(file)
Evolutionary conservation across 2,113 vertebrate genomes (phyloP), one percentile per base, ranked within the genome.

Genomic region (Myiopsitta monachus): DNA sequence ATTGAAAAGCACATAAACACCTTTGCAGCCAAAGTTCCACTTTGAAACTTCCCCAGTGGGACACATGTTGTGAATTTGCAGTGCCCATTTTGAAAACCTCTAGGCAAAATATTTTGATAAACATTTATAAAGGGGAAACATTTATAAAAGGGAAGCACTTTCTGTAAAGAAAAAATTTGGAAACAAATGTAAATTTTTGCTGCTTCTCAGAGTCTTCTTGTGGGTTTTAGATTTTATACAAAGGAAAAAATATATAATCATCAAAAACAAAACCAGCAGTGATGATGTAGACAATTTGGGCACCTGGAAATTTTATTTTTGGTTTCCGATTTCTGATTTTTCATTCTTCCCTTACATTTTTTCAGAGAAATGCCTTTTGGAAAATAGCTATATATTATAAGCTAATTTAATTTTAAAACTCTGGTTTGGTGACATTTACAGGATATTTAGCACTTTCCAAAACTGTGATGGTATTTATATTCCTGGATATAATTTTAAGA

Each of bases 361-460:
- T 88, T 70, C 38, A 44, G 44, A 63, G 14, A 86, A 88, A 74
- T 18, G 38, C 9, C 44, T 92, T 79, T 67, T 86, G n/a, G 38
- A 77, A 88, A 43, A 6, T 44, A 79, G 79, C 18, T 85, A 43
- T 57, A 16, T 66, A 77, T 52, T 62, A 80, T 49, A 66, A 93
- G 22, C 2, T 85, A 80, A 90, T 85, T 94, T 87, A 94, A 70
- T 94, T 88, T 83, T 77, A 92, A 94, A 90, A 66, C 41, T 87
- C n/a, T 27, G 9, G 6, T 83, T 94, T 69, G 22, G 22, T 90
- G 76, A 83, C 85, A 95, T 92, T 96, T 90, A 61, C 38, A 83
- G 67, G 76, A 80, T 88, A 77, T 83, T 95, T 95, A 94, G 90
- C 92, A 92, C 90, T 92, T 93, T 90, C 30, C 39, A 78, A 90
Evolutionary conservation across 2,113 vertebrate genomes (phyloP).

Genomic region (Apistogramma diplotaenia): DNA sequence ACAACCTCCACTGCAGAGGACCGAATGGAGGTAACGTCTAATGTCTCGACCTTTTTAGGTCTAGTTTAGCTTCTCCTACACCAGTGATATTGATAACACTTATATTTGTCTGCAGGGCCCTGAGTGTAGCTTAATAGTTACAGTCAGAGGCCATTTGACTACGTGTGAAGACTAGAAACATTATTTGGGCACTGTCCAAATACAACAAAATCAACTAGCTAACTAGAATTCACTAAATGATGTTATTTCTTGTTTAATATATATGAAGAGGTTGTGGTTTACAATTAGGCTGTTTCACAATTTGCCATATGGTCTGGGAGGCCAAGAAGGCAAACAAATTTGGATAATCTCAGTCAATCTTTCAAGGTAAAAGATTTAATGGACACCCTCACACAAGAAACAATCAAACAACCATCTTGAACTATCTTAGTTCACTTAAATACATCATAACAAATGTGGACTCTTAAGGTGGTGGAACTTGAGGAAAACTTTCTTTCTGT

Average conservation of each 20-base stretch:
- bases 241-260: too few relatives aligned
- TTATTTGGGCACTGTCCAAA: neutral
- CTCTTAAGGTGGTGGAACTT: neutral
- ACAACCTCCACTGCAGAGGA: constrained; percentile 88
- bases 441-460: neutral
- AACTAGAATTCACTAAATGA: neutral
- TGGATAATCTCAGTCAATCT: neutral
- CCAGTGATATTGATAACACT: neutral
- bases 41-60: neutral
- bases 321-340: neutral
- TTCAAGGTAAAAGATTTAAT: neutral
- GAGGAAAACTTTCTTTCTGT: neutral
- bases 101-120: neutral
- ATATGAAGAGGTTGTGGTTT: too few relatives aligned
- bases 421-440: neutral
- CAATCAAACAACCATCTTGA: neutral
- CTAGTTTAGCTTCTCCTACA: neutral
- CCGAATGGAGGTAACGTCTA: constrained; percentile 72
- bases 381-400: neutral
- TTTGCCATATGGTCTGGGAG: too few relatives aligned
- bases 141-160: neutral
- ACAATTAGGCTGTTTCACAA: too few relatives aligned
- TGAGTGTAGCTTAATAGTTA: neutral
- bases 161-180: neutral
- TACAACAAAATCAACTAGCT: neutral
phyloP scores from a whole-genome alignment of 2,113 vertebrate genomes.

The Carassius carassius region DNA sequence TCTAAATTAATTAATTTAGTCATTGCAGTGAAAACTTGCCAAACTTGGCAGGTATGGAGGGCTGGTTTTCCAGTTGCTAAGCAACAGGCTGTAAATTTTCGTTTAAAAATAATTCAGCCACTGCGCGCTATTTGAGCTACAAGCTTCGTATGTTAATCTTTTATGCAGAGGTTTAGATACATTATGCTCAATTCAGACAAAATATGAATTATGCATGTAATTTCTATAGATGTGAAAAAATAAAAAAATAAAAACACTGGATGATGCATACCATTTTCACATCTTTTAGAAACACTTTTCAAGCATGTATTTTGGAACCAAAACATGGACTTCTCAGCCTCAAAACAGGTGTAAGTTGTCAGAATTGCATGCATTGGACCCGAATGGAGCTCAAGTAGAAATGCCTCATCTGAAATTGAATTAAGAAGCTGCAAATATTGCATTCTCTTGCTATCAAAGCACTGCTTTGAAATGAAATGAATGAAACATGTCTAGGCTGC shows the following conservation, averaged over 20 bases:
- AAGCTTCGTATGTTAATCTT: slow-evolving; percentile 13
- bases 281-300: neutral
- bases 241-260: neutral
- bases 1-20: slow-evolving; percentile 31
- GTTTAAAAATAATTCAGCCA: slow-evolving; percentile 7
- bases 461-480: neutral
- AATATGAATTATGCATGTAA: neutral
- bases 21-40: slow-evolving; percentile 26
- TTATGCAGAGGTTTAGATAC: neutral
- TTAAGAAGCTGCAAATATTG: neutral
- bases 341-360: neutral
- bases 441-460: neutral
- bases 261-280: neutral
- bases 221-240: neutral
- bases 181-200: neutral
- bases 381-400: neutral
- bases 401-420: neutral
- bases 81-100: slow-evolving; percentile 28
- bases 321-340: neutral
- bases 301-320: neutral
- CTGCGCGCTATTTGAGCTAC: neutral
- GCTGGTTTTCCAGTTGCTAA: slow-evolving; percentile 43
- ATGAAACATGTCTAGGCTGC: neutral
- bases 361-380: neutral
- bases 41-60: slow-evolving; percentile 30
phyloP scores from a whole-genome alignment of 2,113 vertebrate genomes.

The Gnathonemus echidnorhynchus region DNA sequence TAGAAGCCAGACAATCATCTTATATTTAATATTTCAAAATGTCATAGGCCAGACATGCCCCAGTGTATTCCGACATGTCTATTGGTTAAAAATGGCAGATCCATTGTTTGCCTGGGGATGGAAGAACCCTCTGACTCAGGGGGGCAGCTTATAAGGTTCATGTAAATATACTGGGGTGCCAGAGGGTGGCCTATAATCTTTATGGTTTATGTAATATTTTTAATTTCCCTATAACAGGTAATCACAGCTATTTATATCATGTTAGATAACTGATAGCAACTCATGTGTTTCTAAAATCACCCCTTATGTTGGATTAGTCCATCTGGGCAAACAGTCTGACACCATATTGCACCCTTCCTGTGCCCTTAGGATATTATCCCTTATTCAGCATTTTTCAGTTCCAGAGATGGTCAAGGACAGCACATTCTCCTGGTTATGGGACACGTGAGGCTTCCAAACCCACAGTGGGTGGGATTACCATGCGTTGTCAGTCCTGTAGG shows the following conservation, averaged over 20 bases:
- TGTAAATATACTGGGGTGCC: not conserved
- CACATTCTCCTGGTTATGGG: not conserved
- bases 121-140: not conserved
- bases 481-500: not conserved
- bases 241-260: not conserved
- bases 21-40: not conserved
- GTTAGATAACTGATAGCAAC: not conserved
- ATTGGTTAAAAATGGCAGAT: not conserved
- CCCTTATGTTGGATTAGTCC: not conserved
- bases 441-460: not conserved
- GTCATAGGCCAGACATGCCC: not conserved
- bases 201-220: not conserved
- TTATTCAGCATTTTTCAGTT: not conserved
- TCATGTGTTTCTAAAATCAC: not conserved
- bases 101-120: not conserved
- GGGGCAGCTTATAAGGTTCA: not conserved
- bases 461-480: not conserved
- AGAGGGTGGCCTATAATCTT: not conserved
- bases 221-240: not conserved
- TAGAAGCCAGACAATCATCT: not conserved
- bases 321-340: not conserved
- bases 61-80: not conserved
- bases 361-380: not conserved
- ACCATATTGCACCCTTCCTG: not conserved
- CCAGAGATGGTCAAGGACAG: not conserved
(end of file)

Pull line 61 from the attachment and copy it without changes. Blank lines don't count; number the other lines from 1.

- bases 81-100: slow-evolving; percentile 28